No visit to Madisonville is complete without taking a drive south through town to the shores of Lake Ponchartrain.  (Turn south at the only red light in town.  Just follow the road until it dead-ends at the lake.) Initially this drive will take you past some of the most beautiful homes in Madisonville.  As you wind your wind south by the Tchefuncte River, you will begin to break out of town and into marsh habitat.  Watch carefully for the Ospreys and Bald Eagles as they search over the saw grass for prey.  Where safe, stop your car, get out and look at the swamp mallows and other lowland wildflowers that dot the landscape.  As you continue to the end of this road, begin looking to your left.  There you will see the Tchefuncte River Lighthouse.  Built in 1838, this lighthouse is a monument to the area’s nautical history.  Standing over 43 feet tall and made of brick and stucco, this is one of the oldest structures along the lake.  Originally the lighthouse stood only 30 feet tall.   This structure however was destroyed during the Civil War, and it was rebuilt into what we see today.  Although only currently accessible by boat and in grave disrepair, plans are currently underway to restore the lighthouse to its once grand stature.   If restoration efforts are successful, the light keeper’s quarters, which are now located at the Madisonville Boatyard, are hoped to be once again placed next to the lighthouse. After the restoration is complete, be sure to take advantage and view this historic structure.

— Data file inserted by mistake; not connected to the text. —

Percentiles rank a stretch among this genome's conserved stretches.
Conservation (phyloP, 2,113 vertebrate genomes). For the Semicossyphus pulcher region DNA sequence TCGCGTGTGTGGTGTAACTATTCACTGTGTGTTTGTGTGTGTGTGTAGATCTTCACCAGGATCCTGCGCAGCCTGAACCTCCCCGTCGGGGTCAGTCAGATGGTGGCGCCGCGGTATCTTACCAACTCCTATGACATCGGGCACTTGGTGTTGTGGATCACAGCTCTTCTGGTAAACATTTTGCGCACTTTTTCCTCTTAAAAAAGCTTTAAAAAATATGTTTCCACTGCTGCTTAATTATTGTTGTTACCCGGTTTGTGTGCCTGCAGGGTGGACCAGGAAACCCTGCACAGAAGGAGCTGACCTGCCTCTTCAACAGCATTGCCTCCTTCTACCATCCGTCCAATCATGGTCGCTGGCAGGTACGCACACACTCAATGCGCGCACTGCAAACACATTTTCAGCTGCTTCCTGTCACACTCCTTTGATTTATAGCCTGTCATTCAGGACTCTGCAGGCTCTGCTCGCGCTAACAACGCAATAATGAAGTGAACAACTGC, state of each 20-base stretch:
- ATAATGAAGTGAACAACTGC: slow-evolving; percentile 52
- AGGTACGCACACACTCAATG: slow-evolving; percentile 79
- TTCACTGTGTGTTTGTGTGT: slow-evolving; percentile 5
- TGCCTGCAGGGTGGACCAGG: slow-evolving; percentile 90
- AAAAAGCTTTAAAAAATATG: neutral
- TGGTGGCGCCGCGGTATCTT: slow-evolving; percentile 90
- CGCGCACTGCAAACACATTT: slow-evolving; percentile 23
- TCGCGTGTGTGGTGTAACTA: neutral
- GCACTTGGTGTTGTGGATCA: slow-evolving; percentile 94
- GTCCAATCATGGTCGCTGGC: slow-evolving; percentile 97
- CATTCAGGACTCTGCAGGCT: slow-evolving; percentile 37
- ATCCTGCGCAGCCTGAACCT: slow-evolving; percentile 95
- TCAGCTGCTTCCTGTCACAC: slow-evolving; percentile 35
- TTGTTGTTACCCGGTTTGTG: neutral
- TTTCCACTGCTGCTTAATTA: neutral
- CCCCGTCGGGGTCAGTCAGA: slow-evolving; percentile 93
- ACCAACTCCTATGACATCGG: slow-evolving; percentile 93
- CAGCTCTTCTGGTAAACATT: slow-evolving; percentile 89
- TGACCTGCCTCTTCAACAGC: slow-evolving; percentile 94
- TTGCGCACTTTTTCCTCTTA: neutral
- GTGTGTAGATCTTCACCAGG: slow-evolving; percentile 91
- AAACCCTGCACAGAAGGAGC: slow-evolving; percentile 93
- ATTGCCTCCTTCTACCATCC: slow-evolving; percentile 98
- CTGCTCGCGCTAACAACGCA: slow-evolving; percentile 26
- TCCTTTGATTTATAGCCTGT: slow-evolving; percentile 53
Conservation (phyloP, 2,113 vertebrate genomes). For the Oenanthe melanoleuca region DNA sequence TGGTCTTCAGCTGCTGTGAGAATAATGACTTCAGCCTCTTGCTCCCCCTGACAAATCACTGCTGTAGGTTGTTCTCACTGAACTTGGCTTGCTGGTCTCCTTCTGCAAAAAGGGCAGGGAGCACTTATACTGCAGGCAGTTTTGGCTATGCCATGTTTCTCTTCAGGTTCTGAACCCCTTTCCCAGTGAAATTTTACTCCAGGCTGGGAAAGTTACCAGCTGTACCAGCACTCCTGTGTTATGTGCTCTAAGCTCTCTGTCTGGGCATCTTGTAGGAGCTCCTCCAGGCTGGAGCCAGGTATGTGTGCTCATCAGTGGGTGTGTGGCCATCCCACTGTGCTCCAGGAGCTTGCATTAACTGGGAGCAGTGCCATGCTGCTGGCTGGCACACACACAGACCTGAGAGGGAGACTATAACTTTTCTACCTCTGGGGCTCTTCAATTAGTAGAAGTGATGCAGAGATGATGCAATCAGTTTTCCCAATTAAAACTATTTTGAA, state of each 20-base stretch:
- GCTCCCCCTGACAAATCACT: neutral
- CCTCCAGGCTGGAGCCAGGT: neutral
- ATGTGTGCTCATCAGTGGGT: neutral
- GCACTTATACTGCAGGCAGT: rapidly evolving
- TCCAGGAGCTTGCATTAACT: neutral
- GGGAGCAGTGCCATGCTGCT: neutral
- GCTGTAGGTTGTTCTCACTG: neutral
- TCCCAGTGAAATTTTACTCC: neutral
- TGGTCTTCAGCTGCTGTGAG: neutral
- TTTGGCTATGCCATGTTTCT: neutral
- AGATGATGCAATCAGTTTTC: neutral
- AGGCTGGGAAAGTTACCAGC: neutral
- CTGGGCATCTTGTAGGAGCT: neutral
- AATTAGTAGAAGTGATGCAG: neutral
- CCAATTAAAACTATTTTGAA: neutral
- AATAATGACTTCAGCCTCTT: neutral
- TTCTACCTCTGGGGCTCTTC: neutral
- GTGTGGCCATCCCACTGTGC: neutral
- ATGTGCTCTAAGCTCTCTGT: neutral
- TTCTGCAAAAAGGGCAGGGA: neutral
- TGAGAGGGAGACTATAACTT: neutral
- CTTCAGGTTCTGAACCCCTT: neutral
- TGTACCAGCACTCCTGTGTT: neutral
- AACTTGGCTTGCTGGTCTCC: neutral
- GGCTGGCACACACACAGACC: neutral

For the fisherman in the family, Madisonville is a paradise.   At the point where the Tchefuncte meets Lake Ponchartrain, speckle trout and redfish are abundant.  From the shores of Fairview State Park, catfish, sac-a-lait (crappie/white perch), bream, and bass can be caught with little effort, and because of the park’s beauty, it is the perfect place for a little one to make his or her first catch.  Furthermore, if pleasure boating is more your style than fishing, the Tchefuncte is one of the most scenic rivers in the state.  With its moss-draped cypress and oak lined banks, an afternoon cruise will bring you such delight that it will almost be sinful.

        If possible be sure to time your visit during one of Madisonville’s three annual boating events.   The first is on New Year’s Eve Crew of Lights.  It is the traditional Ring in the New Year on the Tchefuncte.  A lighted boat parade proceeds on the Tchefuncte through town.  At the strike of mid-night, a long fireworks display occurs.    It is truly a sight you will never want to forget.